of gold prices since the 1999 low, the last 18 months sideways moves do not resemble a major top in any meaningful sense. It has been the longest time period of arrested activity since the 1999 low, but the maximum price correction to 1526.70 to spring 2011 was only 23.6% of the rise from 1999. That's been painful for leveraged accounts, but not remarkable for a bull market correction.
I'm resisting the temptation to print Elliott wave numbers on the chart since there are always at least several possible counts one can make. But if we look at a monthly logarithmic chart the whole process since 1999 to 2011 looks like a solitary wave.
The 23.6% correction, a Fibonacci ratio, also suggests that we have been wandering in a belabored consolidation of the whole move since 1999. These simple chart observations in turn suggest that the bull market is not over, but it does not tell us when the climb will resume. It's even possible that the correction completed in August of last year, although if this is a correction of the entire bull market, it might well take longer in time. In fact it probably “should” take longer. A twelve year bull move might realistically need at least three years of consolidation, meaning 2014 would end it. Quite a few non-goldbug inflationists with good credentials expect inflation to remain subdued that long. But I'm only looking at this from a chartist perspective, not at economic or political analysis.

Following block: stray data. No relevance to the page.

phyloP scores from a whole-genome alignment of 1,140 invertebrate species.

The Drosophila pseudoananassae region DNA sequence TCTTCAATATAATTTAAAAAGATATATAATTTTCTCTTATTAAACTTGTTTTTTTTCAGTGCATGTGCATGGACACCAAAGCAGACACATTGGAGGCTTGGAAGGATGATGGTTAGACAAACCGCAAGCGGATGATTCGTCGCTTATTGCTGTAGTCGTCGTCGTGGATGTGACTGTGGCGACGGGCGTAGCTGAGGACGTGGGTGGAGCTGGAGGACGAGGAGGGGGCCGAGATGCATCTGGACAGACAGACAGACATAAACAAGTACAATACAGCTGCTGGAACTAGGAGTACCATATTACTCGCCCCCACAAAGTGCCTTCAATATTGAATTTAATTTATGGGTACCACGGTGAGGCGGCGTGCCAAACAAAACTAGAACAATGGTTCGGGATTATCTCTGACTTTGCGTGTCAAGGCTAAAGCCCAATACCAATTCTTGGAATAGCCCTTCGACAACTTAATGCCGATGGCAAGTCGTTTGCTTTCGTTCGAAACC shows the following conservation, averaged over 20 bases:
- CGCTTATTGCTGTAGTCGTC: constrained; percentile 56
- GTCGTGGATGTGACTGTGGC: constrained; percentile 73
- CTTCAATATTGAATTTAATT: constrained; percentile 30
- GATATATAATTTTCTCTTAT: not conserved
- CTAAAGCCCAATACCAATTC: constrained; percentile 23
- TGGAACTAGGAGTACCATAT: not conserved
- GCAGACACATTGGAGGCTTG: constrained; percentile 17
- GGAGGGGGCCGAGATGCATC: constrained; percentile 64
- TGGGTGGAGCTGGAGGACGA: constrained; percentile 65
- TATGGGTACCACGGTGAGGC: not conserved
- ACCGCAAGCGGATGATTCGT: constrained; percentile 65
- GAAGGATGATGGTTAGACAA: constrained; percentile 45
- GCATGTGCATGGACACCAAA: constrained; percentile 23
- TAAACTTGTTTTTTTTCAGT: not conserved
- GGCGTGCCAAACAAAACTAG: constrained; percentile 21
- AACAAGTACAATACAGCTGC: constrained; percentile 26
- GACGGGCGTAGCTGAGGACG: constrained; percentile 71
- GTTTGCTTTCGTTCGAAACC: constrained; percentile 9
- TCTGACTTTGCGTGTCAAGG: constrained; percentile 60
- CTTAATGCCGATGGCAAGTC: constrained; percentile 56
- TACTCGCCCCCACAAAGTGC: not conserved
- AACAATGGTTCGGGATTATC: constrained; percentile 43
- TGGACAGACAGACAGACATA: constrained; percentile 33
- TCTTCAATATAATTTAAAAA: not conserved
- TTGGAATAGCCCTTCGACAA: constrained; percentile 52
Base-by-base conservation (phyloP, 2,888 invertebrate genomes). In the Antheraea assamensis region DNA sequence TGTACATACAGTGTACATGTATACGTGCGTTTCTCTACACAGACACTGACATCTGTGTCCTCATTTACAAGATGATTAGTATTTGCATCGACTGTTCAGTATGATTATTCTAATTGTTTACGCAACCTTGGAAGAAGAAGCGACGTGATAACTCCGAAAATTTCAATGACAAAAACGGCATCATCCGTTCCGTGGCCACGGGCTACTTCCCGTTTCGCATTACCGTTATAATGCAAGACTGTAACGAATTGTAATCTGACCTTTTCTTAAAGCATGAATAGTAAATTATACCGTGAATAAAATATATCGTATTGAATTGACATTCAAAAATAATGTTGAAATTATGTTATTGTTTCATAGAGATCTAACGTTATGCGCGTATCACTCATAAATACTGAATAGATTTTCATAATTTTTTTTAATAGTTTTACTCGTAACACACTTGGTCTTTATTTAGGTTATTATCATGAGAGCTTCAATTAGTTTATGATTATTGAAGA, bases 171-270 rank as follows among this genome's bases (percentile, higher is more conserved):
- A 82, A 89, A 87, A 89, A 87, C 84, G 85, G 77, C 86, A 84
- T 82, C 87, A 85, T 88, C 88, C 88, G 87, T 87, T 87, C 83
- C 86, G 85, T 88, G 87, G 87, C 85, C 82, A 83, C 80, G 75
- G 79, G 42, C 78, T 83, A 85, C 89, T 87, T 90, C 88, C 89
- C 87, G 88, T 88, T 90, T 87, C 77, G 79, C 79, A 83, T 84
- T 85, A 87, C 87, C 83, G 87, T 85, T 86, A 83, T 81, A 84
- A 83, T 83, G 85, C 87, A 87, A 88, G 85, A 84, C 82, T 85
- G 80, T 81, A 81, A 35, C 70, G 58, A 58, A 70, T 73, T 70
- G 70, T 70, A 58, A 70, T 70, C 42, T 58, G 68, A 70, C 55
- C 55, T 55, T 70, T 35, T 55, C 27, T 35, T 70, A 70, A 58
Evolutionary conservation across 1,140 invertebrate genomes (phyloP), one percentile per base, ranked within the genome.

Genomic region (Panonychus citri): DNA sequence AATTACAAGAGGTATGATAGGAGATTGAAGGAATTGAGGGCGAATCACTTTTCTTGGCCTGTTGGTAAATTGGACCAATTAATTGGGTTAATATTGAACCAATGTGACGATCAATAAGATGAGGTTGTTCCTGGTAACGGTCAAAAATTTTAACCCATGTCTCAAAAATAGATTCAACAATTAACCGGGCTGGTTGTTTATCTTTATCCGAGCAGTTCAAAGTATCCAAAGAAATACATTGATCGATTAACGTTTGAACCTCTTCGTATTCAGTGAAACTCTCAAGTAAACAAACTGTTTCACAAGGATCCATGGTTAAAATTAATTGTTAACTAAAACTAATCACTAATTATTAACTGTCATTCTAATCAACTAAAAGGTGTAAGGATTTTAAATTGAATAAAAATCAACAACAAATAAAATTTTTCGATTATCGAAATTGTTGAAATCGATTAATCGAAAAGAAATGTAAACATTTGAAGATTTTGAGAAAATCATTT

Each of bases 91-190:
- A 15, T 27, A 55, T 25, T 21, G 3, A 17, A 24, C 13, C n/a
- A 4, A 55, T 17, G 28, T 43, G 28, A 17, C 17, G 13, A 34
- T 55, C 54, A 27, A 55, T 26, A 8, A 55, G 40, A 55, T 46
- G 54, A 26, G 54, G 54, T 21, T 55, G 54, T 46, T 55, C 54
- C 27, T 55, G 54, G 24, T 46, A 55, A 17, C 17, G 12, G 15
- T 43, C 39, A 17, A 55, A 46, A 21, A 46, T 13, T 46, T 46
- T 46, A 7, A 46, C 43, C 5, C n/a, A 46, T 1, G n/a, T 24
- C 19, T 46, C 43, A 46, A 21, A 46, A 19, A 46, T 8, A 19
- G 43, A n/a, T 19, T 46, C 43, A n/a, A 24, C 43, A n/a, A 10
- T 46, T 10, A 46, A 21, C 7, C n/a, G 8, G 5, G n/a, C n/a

For gold speculators or investors it's best to trade the minor swings in a consolidation while holding a core position which is untouched. Given our normal human tendencies, it's hard to do either one of these things very well.
Sometimes it's easier to take a longer term view if one simply thinks of a portfolio's gold as insurance. When we buy home, health, or life insurance, we don't really hope for a nice payoff. We buy and keep insurance “just in case”. Hopefully our house won't burn down or be swept away in a storm, nor will we have a devastating illness or death any time soon. Then too, one could say that all longer term investments are insurance for a brighter future, or at least a future that keeps up with or does better than inflation and taxes. Those two are always our enemies along with entropy and aging.